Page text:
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Stefano Gervasoni


“The listener is like the acoustics of a room, allowing the abstract objectivity of the score to be modified. The musical work… is something that is always changing, because it has to be created at a given time and in a given place by a group of different people every time, in certain acoustic, psycho-physical, and emotional conditions. It must also take account of an indefinite entity of listeners, with their own values, their own desires, their own expectations...

I like to consider that the last room in which a piece resonates is one’s own body. And the best acoustic is perhaps that of the body of the person receiving, vibrating with all the people who make up the audience.” —Stefano Gervasoni

           In a creative life that goes back three decades, Stefano Gervasoni has defined a musical world impinging on others—on minimalism in its small patterns and repetition, on post-modern revivalism in its recourse to diatonic scales, arpeggios, and chords, on the normalizing of the abnormal in Lachenmann or Sciarrino—while remaining manifestly unique. His is music of delicacy and strangeness, of reference that may be overt or subliminal, of plainness and misdirection.

           Born in Bergamo, in 1962, he studied at the Milan Conservatory with three notable Italian composers of the preceding generation: Luca Lombardi, Niccolò Castiglioni, and Azio Corghi. There for ten years, from 1980 to 1990, he also attended courses elsewhere led by Ligeti and Ferneyhough, and gained training in computer music at IRCAM. He has himself taught at various conservatories in Italy and was in 2006 appointed professor of composition at the Paris Conservatoire.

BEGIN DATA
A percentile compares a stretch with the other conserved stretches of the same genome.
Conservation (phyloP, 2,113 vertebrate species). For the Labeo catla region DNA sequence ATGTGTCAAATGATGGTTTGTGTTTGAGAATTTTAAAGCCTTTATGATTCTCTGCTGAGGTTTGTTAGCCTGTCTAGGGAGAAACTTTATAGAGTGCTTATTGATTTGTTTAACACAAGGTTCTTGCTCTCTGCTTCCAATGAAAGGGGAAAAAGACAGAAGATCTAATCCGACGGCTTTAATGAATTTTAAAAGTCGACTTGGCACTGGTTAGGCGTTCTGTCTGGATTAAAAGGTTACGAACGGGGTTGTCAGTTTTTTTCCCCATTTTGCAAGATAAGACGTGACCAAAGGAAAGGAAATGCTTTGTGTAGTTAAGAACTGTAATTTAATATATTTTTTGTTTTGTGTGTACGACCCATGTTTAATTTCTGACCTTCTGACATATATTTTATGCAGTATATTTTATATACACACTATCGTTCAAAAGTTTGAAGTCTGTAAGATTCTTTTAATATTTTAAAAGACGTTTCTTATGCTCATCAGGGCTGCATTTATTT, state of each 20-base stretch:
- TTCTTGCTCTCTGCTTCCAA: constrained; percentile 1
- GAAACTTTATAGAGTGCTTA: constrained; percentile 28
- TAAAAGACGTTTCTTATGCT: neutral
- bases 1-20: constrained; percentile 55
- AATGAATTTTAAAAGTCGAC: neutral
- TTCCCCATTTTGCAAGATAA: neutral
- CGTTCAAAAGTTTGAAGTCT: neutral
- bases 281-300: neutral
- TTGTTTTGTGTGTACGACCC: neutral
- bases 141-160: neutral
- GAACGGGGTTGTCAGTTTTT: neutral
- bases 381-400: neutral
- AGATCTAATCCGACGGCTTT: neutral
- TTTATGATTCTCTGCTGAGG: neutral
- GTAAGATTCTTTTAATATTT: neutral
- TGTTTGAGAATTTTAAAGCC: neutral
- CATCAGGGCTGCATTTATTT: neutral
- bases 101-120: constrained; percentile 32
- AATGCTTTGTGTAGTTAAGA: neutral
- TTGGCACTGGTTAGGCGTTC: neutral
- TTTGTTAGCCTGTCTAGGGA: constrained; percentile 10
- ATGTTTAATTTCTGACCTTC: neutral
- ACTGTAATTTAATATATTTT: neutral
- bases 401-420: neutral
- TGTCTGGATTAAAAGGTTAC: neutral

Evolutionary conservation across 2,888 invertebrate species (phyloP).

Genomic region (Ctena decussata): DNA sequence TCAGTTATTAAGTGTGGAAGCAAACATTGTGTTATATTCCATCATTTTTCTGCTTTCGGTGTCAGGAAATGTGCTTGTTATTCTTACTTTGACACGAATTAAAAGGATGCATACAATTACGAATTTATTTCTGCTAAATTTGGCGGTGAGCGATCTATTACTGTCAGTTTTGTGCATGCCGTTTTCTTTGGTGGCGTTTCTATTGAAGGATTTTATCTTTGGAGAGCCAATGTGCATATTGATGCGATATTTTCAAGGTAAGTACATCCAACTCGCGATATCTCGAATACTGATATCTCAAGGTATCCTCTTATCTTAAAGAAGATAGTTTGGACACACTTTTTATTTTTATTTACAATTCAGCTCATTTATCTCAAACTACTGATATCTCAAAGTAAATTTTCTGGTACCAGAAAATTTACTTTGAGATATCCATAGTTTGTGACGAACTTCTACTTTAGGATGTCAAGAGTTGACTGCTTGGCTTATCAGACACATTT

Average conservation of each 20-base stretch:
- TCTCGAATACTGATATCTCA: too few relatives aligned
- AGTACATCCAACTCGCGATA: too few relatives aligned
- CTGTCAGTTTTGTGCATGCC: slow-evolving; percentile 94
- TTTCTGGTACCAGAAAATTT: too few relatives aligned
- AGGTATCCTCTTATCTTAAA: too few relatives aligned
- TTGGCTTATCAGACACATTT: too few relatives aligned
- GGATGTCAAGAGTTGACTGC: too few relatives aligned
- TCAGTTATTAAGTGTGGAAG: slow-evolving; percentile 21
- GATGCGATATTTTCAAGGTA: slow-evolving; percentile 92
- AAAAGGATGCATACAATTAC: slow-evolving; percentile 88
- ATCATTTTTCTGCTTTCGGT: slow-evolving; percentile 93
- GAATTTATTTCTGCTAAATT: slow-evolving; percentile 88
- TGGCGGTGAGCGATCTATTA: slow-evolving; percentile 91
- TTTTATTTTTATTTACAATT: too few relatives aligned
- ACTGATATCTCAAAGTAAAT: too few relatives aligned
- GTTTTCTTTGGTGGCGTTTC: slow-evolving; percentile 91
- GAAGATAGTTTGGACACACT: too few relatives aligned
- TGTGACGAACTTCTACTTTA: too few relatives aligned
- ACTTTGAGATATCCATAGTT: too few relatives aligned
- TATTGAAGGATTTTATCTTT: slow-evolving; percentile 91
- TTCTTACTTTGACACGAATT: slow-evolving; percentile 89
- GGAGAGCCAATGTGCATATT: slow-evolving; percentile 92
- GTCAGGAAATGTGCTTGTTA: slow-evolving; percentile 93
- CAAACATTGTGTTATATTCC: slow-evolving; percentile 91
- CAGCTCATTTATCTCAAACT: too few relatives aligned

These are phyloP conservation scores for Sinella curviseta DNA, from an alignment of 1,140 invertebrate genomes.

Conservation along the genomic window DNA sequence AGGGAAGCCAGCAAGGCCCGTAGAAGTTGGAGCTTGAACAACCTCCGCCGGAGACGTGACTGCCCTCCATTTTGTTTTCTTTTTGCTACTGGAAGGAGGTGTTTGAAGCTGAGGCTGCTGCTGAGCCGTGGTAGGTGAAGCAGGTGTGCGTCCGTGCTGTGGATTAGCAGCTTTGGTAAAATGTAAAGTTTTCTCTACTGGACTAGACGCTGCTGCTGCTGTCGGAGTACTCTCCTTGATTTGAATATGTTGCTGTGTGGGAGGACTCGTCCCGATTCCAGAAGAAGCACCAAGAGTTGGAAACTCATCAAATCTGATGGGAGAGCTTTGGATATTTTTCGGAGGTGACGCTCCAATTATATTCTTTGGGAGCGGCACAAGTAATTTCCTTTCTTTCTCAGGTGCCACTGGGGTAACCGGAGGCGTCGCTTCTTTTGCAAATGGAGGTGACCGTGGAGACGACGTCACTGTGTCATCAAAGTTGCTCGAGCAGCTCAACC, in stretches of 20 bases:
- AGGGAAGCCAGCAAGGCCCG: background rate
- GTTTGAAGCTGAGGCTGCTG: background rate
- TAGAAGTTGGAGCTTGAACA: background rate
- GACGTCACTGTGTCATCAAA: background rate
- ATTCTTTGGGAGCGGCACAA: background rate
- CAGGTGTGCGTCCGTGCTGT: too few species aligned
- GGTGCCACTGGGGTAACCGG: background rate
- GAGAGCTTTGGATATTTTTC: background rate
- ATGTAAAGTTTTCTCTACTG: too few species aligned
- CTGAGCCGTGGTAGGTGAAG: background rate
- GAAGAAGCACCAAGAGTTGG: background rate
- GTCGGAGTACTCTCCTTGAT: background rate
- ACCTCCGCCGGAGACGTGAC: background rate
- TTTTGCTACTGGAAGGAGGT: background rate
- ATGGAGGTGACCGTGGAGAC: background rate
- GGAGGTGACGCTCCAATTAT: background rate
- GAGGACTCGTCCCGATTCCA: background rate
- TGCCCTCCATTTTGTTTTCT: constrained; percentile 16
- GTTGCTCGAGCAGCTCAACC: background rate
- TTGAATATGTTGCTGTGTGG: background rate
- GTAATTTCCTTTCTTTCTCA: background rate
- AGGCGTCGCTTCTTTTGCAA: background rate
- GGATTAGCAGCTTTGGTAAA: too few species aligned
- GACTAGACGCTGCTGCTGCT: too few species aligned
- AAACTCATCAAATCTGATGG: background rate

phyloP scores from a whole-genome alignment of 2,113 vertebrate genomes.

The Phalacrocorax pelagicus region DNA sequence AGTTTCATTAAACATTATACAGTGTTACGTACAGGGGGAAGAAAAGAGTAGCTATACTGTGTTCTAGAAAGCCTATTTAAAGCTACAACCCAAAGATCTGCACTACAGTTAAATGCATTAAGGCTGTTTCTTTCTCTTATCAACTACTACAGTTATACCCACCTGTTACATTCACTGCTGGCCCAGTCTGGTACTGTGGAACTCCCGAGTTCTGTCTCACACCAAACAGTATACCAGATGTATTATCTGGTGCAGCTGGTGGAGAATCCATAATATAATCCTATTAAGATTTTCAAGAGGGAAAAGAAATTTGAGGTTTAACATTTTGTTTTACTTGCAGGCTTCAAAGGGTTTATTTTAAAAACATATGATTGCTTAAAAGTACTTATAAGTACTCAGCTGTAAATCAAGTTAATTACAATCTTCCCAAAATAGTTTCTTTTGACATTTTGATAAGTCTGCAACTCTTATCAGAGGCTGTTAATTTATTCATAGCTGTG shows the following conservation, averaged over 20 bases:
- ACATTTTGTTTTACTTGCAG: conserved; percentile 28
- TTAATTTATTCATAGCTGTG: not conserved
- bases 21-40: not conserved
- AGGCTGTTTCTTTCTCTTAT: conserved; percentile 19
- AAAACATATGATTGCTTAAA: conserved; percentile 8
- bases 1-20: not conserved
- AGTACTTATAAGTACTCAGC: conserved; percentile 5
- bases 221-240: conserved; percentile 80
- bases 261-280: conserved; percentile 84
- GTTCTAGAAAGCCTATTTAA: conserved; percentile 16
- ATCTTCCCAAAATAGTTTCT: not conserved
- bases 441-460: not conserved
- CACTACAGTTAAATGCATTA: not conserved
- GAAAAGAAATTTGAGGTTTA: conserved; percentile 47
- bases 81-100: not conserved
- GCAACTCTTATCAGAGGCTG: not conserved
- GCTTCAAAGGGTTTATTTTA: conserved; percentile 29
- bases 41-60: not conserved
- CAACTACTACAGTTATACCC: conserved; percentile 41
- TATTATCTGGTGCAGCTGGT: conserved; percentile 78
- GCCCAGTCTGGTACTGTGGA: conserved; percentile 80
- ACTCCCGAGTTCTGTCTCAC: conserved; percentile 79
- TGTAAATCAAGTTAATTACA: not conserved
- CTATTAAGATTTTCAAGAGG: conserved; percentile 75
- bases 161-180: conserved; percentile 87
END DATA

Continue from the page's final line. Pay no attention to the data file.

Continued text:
He started to gain international attention for his music when he was around thirty; Least Bee, a sequence of Emily Dickinson settings for soprano and five instruments, made a mark at Juilliard’s Focus! festival in 1993. Since then he has been receiving commissions from leading ensembles and radio authorities in Europe, though, despite that early start in New York, his work remains relatively little known in this country.

           His personal website is plentifully supplied with scores and recordings. The best introduction to his work on CD is provided by an æon album that includes a span of works from Least Bee to the remarkable Epicadenza (2004).


Sviete tihi for two pianos and two percussion players (2005-06)

           Gervasoni found the title for this piece in a book by the Italian journalist and traveler Paolo Rumiz, who, writing from the Visoki Dečani monastery in Kosovo, evoked the Orthodox hymn Sviete tihi ("Joyful Light"). It is an entirely appropriate designation for this music of light, which, beginning with sparkling cascades from the two pianists, continues through zones in which isolated sounds suggest points and beams of light in their brilliance, radiance and intangibility. Beyond that, the work can be understood as voicing a hope for the region from which, by way of Rumiz’s report, it came. Significant in this respect were the circumstances of the commission, for the Makrokosmos Quartet, comprising two Turkish pianists and two percussionists from Geneva.

           In the slow, almost stationary music that predominates, the union of sonorities is achieved sometimes by simultaneous attacks that blend timbres but more often by restricting the pianos to their highest register and choosing percussion instruments that can resonate up there with them: glockenspiel, crotales, wind chimes, and small triangles, punctuated by log drums. Pizzicato touches on piano strings further confuse the colors, and all four performers are able to produce similar glissando effects, the pianists by running a crotale along a string, the percussionists by striking a crotale placed on a timpano whose pitch is immediately lowered by means of the pedal. Also important to the sound world, but outside this music of glass and stars, is the udu of West Africa, a ceramic vessel played by slapping a hand back and forth on one of its two holes.